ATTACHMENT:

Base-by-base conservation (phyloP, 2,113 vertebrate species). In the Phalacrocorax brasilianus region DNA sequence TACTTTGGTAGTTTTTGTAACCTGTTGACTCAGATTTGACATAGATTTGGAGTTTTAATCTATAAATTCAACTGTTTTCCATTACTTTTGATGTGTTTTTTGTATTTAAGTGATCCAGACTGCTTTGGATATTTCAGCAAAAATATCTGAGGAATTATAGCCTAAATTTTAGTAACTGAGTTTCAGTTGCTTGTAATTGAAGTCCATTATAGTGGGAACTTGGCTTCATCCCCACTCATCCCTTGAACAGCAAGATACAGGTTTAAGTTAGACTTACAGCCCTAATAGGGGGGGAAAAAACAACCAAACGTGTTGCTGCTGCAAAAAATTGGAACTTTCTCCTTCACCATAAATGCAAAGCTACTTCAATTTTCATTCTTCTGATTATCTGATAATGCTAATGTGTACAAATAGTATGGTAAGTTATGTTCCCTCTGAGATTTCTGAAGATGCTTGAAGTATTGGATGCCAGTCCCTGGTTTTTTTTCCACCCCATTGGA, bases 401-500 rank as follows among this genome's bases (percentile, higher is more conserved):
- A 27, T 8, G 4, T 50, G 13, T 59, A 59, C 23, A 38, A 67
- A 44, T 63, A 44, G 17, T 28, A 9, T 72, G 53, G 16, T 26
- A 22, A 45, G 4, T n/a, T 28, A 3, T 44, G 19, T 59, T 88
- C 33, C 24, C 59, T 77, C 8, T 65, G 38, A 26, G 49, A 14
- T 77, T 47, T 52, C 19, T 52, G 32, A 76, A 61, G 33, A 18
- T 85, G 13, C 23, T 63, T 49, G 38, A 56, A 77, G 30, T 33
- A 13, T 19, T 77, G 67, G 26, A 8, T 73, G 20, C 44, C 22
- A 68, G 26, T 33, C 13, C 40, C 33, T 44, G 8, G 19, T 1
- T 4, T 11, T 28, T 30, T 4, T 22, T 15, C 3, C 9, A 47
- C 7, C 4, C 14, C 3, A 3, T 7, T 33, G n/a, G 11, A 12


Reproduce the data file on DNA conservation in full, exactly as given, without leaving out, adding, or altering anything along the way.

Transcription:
Base-by-base conservation (phyloP, 2,113 vertebrate species). In the Phalacrocorax brasilianus region DNA sequence TACTTTGGTAGTTTTTGTAACCTGTTGACTCAGATTTGACATAGATTTGGAGTTTTAATCTATAAATTCAACTGTTTTCCATTACTTTTGATGTGTTTTTTGTATTTAAGTGATCCAGACTGCTTTGGATATTTCAGCAAAAATATCTGAGGAATTATAGCCTAAATTTTAGTAACTGAGTTTCAGTTGCTTGTAATTGAAGTCCATTATAGTGGGAACTTGGCTTCATCCCCACTCATCCCTTGAACAGCAAGATACAGGTTTAAGTTAGACTTACAGCCCTAATAGGGGGGGAAAAAACAACCAAACGTGTTGCTGCTGCAAAAAATTGGAACTTTCTCCTTCACCATAAATGCAAAGCTACTTCAATTTTCATTCTTCTGATTATCTGATAATGCTAATGTGTACAAATAGTATGGTAAGTTATGTTCCCTCTGAGATTTCTGAAGATGCTTGAAGTATTGGATGCCAGTCCCTGGTTTTTTTTCCACCCCATTGGA, bases 401-500 rank as follows among this genome's bases (percentile, higher is more conserved):
- A 27, T 8, G 4, T 50, G 13, T 59, A 59, C 23, A 38, A 67
- A 44, T 63, A 44, G 17, T 28, A 9, T 72, G 53, G 16, T 26
- A 22, A 45, G 4, T n/a, T 28, A 3, T 44, G 19, T 59, T 88
- C 33, C 24, C 59, T 77, C 8, T 65, G 38, A 26, G 49, A 14
- T 77, T 47, T 52, C 19, T 52, G 32, A 76, A 61, G 33, A 18
- T 85, G 13, C 23, T 63, T 49, G 38, A 56, A 77, G 30, T 33
- A 13, T 19, T 77, G 67, G 26, A 8, T 73, G 20, C 44, C 22
- A 68, G 26, T 33, C 13, C 40, C 33, T 44, G 8, G 19, T 1
- T 4, T 11, T 28, T 30, T 4, T 22, T 15, C 3, C 9, A 47
- C 7, C 4, C 14, C 3, A 3, T 7, T 33, G n/a, G 11, A 12